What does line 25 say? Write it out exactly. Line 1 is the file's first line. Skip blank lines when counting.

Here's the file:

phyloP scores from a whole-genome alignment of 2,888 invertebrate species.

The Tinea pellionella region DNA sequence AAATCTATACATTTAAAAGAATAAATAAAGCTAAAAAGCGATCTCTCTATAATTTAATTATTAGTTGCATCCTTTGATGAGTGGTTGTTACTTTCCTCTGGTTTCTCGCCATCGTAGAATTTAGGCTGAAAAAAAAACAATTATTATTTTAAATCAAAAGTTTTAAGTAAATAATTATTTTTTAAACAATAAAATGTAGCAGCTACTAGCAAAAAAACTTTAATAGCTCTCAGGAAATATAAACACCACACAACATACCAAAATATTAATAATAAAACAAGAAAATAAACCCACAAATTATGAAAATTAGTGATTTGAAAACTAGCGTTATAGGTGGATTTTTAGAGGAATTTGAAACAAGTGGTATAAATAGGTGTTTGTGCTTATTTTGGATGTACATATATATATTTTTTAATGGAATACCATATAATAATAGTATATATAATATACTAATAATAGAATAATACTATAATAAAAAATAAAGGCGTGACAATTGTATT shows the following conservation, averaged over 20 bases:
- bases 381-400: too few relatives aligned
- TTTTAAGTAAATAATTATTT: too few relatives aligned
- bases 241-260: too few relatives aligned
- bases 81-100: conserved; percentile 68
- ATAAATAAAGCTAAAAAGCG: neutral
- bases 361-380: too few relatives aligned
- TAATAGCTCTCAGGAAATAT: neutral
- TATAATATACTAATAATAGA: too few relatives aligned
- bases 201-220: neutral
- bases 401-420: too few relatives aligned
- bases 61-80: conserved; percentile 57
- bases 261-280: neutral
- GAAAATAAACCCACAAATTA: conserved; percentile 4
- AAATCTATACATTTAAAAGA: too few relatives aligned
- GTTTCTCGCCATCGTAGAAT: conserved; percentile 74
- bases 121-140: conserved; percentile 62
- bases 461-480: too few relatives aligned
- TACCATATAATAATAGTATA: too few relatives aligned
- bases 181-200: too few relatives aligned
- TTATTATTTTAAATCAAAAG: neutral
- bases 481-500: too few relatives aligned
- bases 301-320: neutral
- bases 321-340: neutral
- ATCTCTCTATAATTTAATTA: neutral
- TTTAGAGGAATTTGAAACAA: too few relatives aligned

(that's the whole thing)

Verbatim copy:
- bases 321-340: neutral